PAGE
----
‘‘We were honoured that the Swaminathan Sir gave this interview personally for Biotech Express magazine. We look forward to many more years of collaborative working to promote Indian Science and the importance of agricultural biodiversity to nourish people and sustain the planet.”
When the international edition of Time magazine named Indian agricultural scientist M. S. Swaminathan as
one of the 100 most influential Asians of the twentieth century, many readers wondered who Swaminathan was.
While less well known than the other Indians on Time ‘s list, such as poet Rabindranath Tagore and nonviolence
advocate Mohandas K. Gandhi, Swaminathan may have touched the lives of impoverished Indians more directly
than those other historical figures. As the originator of the so-called Green Revolution, Swaminathan set in motion fundamental changes in agricultural production in India that have put an end to India’s age-old status as a nation on the brink of starvation.
In this magazine words can’t express his efforts and his whole life cannot be described in few pages, but as academic magazine we are giving here excerpts from the talk we did. He did uncountable miracles in this long tenure and still at the age of 90+ he is successfully working in MSSRF.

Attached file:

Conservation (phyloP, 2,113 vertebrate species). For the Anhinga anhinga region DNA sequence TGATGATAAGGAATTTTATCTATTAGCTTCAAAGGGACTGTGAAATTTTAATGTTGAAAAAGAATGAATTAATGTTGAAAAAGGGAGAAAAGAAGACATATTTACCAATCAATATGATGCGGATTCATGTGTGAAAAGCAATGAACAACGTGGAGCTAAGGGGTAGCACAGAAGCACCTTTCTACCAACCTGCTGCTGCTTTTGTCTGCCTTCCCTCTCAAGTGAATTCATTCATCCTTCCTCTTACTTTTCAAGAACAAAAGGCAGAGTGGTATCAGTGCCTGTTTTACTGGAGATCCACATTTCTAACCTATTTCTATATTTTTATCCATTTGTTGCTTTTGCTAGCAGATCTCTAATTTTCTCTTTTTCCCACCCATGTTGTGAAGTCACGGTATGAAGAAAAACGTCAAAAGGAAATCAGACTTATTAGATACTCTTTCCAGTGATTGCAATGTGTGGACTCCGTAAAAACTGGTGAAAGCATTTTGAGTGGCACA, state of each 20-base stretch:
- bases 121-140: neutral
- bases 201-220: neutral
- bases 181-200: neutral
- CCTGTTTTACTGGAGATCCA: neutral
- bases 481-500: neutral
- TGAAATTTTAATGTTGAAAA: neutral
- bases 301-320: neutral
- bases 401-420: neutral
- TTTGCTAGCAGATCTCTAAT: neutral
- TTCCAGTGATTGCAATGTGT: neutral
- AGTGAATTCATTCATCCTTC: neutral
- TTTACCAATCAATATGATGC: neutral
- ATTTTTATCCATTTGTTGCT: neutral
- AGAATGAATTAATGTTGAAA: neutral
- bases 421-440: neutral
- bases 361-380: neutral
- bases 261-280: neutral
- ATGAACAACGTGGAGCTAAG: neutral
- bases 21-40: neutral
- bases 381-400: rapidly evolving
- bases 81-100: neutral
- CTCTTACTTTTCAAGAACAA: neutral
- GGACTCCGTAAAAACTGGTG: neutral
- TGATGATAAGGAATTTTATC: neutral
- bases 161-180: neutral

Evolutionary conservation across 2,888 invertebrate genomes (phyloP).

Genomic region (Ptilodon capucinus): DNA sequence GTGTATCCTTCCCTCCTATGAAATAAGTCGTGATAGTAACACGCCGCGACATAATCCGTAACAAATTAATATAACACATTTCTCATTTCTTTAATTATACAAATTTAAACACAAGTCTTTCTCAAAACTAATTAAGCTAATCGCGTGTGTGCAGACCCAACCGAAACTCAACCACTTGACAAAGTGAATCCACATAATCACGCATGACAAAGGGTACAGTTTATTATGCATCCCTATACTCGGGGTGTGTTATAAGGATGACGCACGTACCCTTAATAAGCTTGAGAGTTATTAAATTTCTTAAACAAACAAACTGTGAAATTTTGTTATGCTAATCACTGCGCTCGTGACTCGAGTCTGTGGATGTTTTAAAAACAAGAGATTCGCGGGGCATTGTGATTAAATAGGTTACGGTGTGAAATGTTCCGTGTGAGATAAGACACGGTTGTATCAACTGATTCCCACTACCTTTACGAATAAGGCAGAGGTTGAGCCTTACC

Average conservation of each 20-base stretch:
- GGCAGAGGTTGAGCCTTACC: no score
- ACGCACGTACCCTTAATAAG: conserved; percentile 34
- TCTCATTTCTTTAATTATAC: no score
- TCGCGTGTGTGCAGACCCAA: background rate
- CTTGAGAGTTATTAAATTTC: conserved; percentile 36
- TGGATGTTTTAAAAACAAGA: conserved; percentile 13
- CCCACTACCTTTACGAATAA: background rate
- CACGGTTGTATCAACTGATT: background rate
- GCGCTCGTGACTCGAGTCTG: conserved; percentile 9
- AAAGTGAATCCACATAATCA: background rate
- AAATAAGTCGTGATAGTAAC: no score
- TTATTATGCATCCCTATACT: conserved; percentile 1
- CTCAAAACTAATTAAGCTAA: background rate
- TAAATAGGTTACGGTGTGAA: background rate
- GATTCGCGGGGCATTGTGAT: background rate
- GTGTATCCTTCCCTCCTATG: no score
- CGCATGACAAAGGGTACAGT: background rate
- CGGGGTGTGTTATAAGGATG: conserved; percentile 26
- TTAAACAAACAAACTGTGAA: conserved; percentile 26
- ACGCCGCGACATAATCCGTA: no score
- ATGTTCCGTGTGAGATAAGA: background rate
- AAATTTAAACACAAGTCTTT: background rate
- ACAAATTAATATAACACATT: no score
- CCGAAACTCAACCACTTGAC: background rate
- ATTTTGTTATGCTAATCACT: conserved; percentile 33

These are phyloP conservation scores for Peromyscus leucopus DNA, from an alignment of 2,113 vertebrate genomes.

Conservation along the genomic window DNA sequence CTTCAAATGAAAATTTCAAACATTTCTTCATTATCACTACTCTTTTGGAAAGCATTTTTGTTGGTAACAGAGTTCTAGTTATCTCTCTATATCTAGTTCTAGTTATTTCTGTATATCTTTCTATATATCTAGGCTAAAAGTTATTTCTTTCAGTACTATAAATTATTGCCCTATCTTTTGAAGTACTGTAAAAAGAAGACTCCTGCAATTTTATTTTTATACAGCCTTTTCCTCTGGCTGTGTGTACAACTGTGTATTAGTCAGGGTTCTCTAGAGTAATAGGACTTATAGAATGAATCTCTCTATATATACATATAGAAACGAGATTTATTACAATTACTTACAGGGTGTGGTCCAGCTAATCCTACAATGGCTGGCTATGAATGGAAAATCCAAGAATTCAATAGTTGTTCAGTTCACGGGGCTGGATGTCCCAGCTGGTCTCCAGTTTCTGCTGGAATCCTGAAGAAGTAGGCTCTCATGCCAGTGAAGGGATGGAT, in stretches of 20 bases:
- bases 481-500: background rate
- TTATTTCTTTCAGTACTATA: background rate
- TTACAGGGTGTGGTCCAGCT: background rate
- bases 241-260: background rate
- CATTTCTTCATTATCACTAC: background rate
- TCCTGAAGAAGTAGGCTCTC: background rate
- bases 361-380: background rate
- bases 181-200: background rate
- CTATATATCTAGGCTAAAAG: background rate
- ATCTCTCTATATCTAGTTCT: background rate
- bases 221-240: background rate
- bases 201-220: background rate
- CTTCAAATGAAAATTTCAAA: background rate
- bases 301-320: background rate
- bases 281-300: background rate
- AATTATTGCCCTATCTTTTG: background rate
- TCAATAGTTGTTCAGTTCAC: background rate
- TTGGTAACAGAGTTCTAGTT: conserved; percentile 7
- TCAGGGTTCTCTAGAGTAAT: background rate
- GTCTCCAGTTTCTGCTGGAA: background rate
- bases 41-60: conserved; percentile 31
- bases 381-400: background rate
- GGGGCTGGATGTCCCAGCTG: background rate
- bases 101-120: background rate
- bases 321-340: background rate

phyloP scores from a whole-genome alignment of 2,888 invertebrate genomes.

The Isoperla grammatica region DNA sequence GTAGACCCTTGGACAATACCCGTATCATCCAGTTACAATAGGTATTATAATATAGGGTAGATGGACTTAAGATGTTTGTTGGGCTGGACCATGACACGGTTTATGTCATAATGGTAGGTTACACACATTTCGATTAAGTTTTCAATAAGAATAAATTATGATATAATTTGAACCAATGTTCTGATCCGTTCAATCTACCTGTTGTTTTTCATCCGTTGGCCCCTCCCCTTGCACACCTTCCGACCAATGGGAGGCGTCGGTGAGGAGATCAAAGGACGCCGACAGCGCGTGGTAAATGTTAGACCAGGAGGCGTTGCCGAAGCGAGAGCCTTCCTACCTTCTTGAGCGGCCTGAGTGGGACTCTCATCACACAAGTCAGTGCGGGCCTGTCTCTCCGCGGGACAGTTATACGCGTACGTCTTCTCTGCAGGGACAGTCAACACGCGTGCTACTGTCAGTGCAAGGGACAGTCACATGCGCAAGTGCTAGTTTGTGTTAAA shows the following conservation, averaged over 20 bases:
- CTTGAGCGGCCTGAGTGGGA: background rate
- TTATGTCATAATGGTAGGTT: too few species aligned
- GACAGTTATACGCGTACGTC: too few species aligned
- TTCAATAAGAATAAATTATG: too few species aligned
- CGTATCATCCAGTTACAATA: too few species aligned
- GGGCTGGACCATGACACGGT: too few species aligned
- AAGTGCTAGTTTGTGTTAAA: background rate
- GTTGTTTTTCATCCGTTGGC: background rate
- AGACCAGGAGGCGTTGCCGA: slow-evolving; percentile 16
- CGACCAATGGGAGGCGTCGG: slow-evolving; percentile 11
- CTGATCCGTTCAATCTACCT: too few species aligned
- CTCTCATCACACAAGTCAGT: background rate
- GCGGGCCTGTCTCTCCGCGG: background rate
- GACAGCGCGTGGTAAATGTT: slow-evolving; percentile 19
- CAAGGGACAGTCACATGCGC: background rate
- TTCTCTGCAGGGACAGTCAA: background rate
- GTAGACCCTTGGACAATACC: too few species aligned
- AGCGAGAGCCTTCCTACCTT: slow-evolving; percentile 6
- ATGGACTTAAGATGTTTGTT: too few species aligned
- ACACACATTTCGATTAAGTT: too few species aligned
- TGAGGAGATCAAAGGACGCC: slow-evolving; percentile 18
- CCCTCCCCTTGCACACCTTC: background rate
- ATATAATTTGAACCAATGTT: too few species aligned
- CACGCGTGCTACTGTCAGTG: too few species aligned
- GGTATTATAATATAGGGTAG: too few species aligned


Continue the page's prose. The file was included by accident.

M.S. Swaminathan is one of the world’s leading agricultural scientists. He played a catalytic role in India’s green revolution between 1960 and 1982. From April 1982 to January 1988 he served as Director General of the International Rice Research Institute (IRRI). He also served as the President of the Pugwash Conferences on Science and World Affairs (2002-07). President of the International Union for the Conservation of Nature and Natural Resources (IUCN) (1984-90).
For the decade prior to assuming his post with IRRI, Dr. Swaminathan was at the forefront of one of the most remarkable agricultural accomplishments in recent historymoving India from having the largest food deficit in the world to producing enough grain to feed all of its people. From 1954 to 1972, he worked at the Indian Agricultural Research Institute, New Delhi, mainly in the field of wheat improvement. He served as Director General of the Indian Council of Agricultural Research; Secretary of the Department of Agricultural Research and Education (1972-1979); and Principal Secretary of the Ministry of Agriculture and Irrigation (1979-1980). He was member in-charge of agriculture and rural development in India’s Planning Commission from 1980 to 1982.
Family backgorund and early education of Dr M S Swaminathan
Commonly called M S or Swaminathan, Mankombu Sambasivan Swaminathan is an Indian geneticist and international administrator, renowned for his leading role in …